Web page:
Visual and, more specifically, design values are strongly to the fore, yet not for their own sake, as mere backdrop, but as a portal to the dramatic and conceptual. One may think this a Seelenlandschaft (‘landscape of the soul’), as Lübbe describes it, not least when the excellent English horn player, Gundel Jannemann-Fischer, wanders across the stage, a different figure from the Shepherd: a relationship that may perhaps be understood in terms of Schopenhauerian aesthetics and implicit critique or at least (typically Wagnerian) extension thereof. The alte Weise is far more than something the Shepherd plays, yet Wagner would have considered that all the more justification for concealment of the player. Granting the instrument personification, albeit in gentle, non-provocative fashion, both heightens the importance of music and also lightly nods to a twentieth-century world of music theatre, even of post-Holocaust antagonism to idealist totality. Whatever the truth of that – one soon finds one is tied in knots – it is surely the case that even a quasi-Schopenhauerian relationship, however, may only be accomplished by parallel or, ideally, Hegelian-dialectical communication and understanding of, if not its negation, then at least its inversion; that is, by nurturing also a sense of soul in landscape, in Nature. It was a Romantic reading, ultimately, that I gleaned, as befits an ultimately Romantic work.

Much to ponder, then, which is far from always the case in a Tristan staging. Unfortunately, musical fortunes proved patchier, above all from Wagner’s aforementioned tragic Chorus, the Leipzig Gewandhaus Orchestra, and its conductor, Ulf Schirmer. The orchestra has a wealth of Wagnerian experience to call upon; this was no vintage night, however, with some strikingly careless and non-committal playing and only intermittent presence of its distinctive, ‘old German’ tone. Schirmer’s direction certainly did not help, especially in the first act, whose form had yet to be mastered. The opening Prelude seemed to go on forever: not on account of tempo as such, but of a lack of unifying ‘unendliche Melodie’, vertically and horizontally. A striking lack of chemistry between orchestra and conductor may have betokened an off-night; it was nevertheless concerning, given that Schirmer is no visiting conductor, but the opera’s General Music Director and Intendant. As is often the case, ‘traditional’ cuts did their distorting work; neither sole nor even principal responsibility, however, lay with them. Ingolf Barchmann’s bass clarinet deserves a mention for its roving, malevolent, harmonically destabilising contributions.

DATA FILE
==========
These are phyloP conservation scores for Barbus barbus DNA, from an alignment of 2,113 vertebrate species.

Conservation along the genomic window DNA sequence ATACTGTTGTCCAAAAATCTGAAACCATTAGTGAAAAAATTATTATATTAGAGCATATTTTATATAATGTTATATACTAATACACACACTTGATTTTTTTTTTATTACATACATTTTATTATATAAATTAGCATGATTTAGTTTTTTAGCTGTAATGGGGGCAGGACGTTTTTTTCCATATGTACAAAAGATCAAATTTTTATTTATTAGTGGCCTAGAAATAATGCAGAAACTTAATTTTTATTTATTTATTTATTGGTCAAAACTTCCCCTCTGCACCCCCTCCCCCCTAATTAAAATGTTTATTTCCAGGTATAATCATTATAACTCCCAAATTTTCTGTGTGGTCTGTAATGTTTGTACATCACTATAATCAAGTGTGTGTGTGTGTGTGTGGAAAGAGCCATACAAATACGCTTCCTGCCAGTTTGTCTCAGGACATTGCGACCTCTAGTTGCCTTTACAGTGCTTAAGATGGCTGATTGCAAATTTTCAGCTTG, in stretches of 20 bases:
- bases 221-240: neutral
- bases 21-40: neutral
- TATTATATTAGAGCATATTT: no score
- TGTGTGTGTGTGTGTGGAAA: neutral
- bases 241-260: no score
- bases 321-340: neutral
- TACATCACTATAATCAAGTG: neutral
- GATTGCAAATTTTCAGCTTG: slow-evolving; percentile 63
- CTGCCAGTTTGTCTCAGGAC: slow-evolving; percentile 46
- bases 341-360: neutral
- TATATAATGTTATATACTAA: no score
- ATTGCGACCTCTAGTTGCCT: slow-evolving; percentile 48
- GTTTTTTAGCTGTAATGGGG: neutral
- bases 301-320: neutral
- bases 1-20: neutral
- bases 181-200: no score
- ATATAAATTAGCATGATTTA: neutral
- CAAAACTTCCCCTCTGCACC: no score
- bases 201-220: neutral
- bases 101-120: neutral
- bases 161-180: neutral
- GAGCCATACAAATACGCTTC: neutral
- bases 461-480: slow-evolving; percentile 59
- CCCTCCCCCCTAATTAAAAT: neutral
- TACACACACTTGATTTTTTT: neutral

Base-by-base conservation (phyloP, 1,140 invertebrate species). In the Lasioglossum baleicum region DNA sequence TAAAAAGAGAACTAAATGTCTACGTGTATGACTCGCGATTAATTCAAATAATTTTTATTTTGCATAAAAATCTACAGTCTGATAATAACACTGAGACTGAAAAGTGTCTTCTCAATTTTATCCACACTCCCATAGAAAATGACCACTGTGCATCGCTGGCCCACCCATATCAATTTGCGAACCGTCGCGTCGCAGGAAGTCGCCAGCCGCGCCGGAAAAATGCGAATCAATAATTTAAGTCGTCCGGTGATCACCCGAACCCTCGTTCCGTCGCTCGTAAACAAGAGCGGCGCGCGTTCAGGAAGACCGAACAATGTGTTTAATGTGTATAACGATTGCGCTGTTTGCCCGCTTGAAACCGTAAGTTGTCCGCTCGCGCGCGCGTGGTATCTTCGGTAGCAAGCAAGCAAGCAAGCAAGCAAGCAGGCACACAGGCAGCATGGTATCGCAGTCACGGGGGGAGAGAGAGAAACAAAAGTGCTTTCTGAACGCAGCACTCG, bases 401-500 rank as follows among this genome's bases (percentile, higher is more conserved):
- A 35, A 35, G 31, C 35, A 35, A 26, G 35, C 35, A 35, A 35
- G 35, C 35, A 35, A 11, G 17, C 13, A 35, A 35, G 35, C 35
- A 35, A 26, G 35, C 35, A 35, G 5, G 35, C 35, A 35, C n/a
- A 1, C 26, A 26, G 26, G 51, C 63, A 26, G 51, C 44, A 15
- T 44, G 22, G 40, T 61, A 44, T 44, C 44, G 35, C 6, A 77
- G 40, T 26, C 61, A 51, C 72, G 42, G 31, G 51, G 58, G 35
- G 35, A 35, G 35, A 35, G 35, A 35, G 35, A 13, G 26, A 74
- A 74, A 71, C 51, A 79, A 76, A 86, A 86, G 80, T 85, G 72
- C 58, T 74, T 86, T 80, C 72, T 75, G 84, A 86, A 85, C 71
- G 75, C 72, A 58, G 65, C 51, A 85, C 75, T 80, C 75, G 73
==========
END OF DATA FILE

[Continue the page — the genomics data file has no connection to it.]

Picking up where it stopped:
There was more to enjoy vocally, though here the picture was also mixed. Most singers improved as the evening went on, Daniel Kirch’s Tristan fully coming into its own in a highly impressive third act. Too much in the way of first-act barking gave way, ironically, to a more lyrical style. Given that many tenors struggle to make their way through the work in one piece, perhaps this was a matter of first-night nerves and issues of pacing; dramatic instinct and technical ability were certainly present. Meagan Miller’s lyrical, touchingly human Isolde occasionally sounded overwhelmed, yet for the most part offered – and contributed – much. Barbara Koselj’s Brangäne offered the most consistently impressive vocal performance, as unfailingly intelligent as her subtly expressive gesture. Jukka Rasilainen struggled as Kurwenal in the first act, bluff and dry of tone, but recovered markedly in the third. Sebastian Pilgrim made a fine impression as King Marke, sonorous of tone and, again, unquestionably human. Smaller parts were all well sung and acted, Alvaro Zambrano’s Young Sailor in particular catching the ear. (He also, unusually, appeared briefly on stage.) Had there been more consistent collaboration with this chamber-drama sphere from ‘metaphysical’ orchestra and conductor – the opposition is, of course, not precise – the wholeness of the evening’s experience would undoubtedly have been furthered. Yet even in that (relative) lack, one was led to think about the desirability or otherwise of totalising intoxication. Nietzsche’s opus metaphysicum, its score only to be read when wearing gloves, may not always have been fully realised; in a deeper, yes metaphysical, sense, it remained untamed as ever.

Mark Berry